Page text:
Why 2021 should be the year uCPE (finally) makes its mark
Universal customer premises equipment (uCPE) is not a phrase that usually gets the blood pumping. While the idea of a single piece of hardware able to host any and every virtualized network function (VNF) has been – and remained – on the roadmap for years. As such, in 2019, Omdia recorded uCPE revenues of $11.7 million, only slightly higher than the $8.8 million in 2018, and $7.7 million in 2017. But this year's numbers suggest we may see a turn as uCPE-based services begin making it into customer premises.
This year Omdia expects uCPE to hit revenues of $27.4 million on unit sales on 27,000 uCPE unit sales. These units are split across small (4 CPU cores and below), medium (8 core boxes – the most popular box type), and large (generally 12-16 cores, though they can go higher). We expect this to more than triple to reach revenues of $93.5 million on unit sales of 99,000 in 2021 and reach $1.78 billion by 2024 on unit sales of 591,000.
What's behind this increase, and why will it continue to grow?
The answer to both questions is the enterprise adoption of SD-WAN. After years of not having a use case to drive it forward, uCPE finally has its service in shining armor. According to Omdia's 2018 Enterprise Network Services Survey, 34% of enterprises had at least begun PoCs (proofs of concept) with SD-WAN; in 2020 that number is now 56%.
By 2022 86% of enterprises expect to at least have an SD-WAN PoC in place, with 37% of enterprises expecting to have SD-WAN deployments across more than 25% of their footprint. As SD-WAN deployments scale up and become more ambitious, enterprises are increasingly looking to marry SD-WAN with additional services – particularly security.
Enter uCPE, which provides the platform that can host the SD-WAN solution, plus additional VNFs, firewalls, network assurance, WAN optimization, etc. on a single appliance. Several operators are already moving to offer uCPE as the platform for these SD-WAN first, multi-VNF, single box services, with encouraging signs that this will begin ramping up in 2021. uCPE vendor Silicom (among others) can be seen as a beneficiary of this strategic move, by its announcement in October that it has recently signed "three new uCPE device wins with top-tier telcos, representing a combined revenue potential of approximately $10 million per year once steady-state delivery levels are reached." These deals came in part because of Silicom's relationship with an SD-WAN software vendor.
Arming up and edging out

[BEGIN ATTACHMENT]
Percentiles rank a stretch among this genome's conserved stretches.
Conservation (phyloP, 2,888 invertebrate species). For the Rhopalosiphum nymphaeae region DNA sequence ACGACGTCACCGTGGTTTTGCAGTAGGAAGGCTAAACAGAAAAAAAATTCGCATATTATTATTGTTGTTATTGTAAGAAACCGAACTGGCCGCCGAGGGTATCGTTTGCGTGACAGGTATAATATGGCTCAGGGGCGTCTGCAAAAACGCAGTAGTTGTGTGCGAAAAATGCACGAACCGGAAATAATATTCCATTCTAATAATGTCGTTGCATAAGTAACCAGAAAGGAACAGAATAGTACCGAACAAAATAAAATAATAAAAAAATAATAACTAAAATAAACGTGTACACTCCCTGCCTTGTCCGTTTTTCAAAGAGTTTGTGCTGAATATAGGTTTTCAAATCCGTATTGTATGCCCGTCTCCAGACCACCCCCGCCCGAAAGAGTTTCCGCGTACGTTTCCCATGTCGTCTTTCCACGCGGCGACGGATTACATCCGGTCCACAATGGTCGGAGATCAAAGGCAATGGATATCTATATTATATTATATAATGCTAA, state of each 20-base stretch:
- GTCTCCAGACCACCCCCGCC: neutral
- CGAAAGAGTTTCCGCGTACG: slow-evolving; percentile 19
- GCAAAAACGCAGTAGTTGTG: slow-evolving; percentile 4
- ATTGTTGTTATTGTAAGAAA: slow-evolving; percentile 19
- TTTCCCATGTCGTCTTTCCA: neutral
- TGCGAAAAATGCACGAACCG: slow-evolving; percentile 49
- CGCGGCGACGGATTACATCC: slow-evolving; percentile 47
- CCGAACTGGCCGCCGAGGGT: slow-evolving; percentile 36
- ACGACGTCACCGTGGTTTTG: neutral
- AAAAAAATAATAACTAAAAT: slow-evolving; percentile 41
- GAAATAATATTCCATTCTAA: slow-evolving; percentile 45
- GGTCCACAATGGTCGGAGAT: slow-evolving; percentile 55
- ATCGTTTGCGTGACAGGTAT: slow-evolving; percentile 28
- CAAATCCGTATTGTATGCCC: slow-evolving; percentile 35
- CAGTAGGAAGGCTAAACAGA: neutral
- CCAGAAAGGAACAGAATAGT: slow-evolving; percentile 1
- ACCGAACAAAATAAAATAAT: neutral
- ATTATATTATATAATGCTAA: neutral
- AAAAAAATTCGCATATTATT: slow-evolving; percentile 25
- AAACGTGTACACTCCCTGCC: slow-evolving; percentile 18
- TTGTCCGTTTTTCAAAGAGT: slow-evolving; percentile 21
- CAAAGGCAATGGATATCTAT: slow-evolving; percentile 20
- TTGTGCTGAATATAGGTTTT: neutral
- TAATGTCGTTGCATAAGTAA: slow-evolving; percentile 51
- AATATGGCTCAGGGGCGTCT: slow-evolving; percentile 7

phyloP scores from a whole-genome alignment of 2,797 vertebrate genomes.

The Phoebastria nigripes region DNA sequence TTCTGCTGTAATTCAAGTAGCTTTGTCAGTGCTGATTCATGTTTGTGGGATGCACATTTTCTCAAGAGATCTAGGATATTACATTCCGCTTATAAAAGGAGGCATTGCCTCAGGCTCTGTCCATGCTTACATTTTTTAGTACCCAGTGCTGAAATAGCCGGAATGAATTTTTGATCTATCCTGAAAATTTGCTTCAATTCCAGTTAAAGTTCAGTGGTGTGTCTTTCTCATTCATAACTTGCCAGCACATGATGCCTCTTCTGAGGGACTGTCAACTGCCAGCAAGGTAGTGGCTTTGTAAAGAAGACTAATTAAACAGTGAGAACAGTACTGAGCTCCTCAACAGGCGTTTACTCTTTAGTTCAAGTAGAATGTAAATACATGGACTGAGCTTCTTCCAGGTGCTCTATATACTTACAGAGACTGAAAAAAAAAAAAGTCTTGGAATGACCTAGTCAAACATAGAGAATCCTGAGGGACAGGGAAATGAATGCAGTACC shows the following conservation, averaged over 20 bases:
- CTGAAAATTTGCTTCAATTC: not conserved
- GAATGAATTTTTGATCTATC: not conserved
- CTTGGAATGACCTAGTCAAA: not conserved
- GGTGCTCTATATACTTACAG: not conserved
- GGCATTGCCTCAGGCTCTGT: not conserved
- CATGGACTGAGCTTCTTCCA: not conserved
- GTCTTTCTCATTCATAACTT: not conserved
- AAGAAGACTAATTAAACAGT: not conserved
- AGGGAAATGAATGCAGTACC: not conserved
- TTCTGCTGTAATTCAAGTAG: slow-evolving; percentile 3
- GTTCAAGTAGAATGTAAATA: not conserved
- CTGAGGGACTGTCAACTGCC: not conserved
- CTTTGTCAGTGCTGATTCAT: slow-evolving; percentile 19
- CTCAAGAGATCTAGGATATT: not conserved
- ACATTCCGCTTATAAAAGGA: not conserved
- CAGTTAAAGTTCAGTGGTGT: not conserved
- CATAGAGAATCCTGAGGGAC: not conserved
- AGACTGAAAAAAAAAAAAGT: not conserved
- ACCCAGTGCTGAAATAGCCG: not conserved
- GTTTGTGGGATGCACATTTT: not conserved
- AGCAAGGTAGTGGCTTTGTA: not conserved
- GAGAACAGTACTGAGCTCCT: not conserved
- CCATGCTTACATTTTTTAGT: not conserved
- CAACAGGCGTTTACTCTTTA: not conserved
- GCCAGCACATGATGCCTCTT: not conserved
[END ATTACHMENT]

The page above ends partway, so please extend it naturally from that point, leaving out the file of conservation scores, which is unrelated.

SD-WAN is not the only feather in uCPE's cap that offers hope for increased scale in 2021. In August, Arm, Telco Systems and Vodafone announced the successful conclusion of an enterprise PoC using Arm-based uCPEs for network services. Key deliverables for Vodafone were solution cost, carbon footprint, and performance. The PoC managed to deliver a small 4-core uCPE unit under $300, two-thirds the average cost that Omdia typically expects for a small uCPE unit ($459) in 2020. On this metric alone, we assume these partners will be looking to scale this solution in 2021 (the unit also scored well on carbon footprint and performance).
A limiting factor will be the number of VNFs optimized for Arm-based uCPE solutions, which is currently only a handful. If we see more operators follow Vodafone's lead with more PoCs in 2021, we could see Arm-based uCPEs beginning to have significant effects on service provider network service strategies in 2022.
A cheaper solution is just one reason for an uptick in uCPE-based services in 2021. Also adding to the momentum is the range of network services, particularly at the edge. Network edge services for operators are largely a platform play. Where networks need to deploy hardware at the edge, or in the customer premises, they need it to be able to host anything and everything in order to make a success of edge computing.
The range of associated applications for each vertical industry – from manufacturing to healthcare to retail and entertainment – is incredibly broad. To cater to these opportunities, operators need a hardware platform for on-premises workloads that can host as many of these enterprise use cases as possible, and deliver the required level of flexibility and customization. uCPE can fill this gap, and already has firm proponents, including large network operators like Lumen and Verizon.
Maybe uCPE won't be "universal" in 2021, with expected revenues of $93.5 million across the industry. However, my prediction is that by the end of 2021 we can expect many more operators to have included uCPE in their network services arsenal, and to have signed agreements with suppliers to expand the number of their hardware and VNF suppliers, ready to launch increased options for their enterprise customers in 2022.
— Chris Silberberg, Research Analyst, Carrier Network Software, Omdia